Robbers, thieves, and burglars released from jail will have to wear a GPS tracker so their movements can be checked.
The scheme is to crack down on neighbourhood criminals who reoffend within a year of leaving prison.
The government maintains the tags will give police a better chance of catching persistent offenders.
Kit Malthouse, Minister for Crime and Policing said:
“These people, while they are on licence for up to 12 months, will be monitored 24 hours a day.
“We’ll know exactly where they are at all times.
“By monitoring their movements, we can both drive down that impulse to reoffend.
“And, if they do reoffend, allow the police to catch up with them much more quickly, because they’ll know exactly if they were at the scene of the crime at the time.”
Under the proposed rules recidivists who have served a year or more behind bars will be fitted with a tag.
The tag will be watched by satellites 24 hours a day, for up to a year.
Deputy Chief Constable Jon Stratford, the National Police Chief’s Council Electronic Monitoring Lead, said:
“It provides a strong deterrent and means officers will be able to arrest quickly and gather evidence against anyone suspected of being involved in a robbery, burglary or other theft.”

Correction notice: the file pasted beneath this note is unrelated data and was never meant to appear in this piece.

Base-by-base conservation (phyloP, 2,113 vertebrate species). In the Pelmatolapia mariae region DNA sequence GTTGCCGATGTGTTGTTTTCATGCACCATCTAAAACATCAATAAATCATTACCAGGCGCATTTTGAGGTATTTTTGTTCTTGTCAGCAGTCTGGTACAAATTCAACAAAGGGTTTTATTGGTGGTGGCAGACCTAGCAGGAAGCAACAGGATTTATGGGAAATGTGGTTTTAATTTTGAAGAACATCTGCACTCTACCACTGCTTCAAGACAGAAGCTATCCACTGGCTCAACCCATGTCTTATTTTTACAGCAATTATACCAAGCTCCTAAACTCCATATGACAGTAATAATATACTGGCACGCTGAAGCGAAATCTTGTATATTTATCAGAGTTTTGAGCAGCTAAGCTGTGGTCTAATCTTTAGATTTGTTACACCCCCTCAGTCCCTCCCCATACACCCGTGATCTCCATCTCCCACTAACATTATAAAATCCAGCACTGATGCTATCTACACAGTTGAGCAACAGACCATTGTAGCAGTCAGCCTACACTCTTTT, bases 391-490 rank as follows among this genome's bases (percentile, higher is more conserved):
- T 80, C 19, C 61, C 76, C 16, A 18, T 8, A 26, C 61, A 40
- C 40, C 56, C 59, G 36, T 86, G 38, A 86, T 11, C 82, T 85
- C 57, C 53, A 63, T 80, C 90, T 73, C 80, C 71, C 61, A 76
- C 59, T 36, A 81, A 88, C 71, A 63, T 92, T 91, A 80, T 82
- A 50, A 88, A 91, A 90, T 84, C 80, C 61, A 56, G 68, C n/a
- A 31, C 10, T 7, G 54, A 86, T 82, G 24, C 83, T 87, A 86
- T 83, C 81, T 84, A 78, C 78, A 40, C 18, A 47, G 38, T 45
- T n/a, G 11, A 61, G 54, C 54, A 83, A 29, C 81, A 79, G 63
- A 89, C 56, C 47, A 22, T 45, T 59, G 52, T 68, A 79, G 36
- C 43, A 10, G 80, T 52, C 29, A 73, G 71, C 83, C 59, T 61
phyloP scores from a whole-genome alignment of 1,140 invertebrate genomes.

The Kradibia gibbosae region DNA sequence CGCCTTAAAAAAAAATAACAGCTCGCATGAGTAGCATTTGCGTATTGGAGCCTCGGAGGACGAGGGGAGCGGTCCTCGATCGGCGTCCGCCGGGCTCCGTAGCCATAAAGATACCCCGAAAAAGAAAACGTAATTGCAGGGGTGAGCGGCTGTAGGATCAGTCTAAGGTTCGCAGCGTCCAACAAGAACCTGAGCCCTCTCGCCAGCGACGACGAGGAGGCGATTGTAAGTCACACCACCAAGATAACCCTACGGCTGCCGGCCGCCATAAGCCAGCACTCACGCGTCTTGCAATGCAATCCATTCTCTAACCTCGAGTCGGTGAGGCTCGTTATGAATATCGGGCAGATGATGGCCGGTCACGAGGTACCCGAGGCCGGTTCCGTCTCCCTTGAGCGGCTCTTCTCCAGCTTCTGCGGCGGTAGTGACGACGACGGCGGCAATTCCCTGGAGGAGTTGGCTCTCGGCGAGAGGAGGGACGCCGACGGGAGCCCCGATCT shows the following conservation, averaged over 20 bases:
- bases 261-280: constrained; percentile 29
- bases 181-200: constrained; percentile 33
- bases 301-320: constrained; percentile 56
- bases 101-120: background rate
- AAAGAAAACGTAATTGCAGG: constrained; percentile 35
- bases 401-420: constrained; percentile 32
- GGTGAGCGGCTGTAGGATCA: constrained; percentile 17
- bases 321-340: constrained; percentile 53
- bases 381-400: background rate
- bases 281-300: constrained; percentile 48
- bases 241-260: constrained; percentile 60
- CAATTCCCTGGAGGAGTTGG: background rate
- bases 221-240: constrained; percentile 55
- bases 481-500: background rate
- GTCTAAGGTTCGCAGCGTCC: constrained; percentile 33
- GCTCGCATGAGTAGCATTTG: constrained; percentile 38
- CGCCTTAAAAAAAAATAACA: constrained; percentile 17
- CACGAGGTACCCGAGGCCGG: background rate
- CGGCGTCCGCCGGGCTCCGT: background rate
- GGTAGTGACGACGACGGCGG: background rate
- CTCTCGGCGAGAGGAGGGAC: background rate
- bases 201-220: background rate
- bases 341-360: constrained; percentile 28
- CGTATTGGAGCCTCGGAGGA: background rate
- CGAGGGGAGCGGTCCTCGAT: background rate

Police and HM Prison and Probation Service staff can check if people with tags have been in the vicinity of a crime.
The scheme launches next month in six police forces (Avon and Somerset, Cheshire, Gloucestershire, Gwent, Humberside and West Midlands).
It is estimated 250 offenders will be tagged in the first six months.
It will then be extended to a further 13 areas in September.
However, criminal defence solicitor Nick Freeman says it could be a waste of taxpayers’ money.
“The technology isn’t fool proof; burglars are very adept at working their way around it.
“Also, the tag is visible. It may be a badge of honour, or it may be a stigma.
“People may be ashamed of walking around the streets with a tag on because it’s actually highlighting that someone is a criminal.”